The importance of the mind's eye in ordinary vision is also well illustrated in cases in which we see or seem to see what is not really
Fig. 3.—Observe the appearance of these letters at a distance of eight to twelve feet. An interesting method of testing the activity of the mind's eye with these letters is described in the text.
present, but what for one cause or another it is natural to suppose is present. A very familiar instance of this process is the constant overlooking of misprints—false letters, transposed letters, and missing letters—unless these happen to be particularly striking. We see only
|Fig. 3a.||Fig. 3b.|
the general physiognomy of the word and the detailed features are supplied from within; in this case it is the expected that happens. Reading is done largely by the mental eye; and entire words, obviously suggested by the context, are sometimes read in, when they have been accidentally omitted. This is more apt to occur with the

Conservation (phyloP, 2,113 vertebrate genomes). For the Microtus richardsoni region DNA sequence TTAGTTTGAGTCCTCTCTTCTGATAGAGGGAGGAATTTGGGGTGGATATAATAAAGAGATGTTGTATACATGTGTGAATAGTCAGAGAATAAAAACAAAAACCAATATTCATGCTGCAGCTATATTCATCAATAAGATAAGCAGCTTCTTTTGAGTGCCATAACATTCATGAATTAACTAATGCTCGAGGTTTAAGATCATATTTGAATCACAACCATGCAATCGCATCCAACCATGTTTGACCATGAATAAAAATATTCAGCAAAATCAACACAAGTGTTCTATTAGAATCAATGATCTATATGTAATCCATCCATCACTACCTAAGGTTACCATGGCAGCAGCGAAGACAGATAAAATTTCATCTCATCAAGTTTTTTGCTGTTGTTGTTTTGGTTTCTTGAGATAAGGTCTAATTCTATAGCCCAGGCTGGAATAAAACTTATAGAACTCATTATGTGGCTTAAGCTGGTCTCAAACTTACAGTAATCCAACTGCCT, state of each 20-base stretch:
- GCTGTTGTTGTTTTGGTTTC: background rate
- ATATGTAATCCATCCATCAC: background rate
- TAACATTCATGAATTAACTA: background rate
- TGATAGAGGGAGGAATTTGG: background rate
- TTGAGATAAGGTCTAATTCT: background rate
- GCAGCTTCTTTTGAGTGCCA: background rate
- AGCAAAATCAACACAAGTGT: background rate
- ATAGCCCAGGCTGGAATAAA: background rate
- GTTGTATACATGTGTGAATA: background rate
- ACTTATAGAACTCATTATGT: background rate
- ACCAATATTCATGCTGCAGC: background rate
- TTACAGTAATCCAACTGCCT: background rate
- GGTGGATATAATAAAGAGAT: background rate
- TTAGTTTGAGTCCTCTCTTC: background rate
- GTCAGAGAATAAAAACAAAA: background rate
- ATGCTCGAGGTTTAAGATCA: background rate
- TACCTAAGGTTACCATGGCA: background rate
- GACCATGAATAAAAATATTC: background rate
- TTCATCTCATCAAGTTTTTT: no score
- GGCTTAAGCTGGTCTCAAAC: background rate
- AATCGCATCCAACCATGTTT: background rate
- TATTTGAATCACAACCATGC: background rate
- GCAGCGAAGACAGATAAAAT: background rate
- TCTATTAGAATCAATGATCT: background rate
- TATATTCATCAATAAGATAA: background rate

irregular characters used in manuscript than in the more distinct forms of the printed alphabet, and is particularly frequent in reading over what one has himself written. In reading proof, however, we are eager to detect misprints, and this change in attitude helps to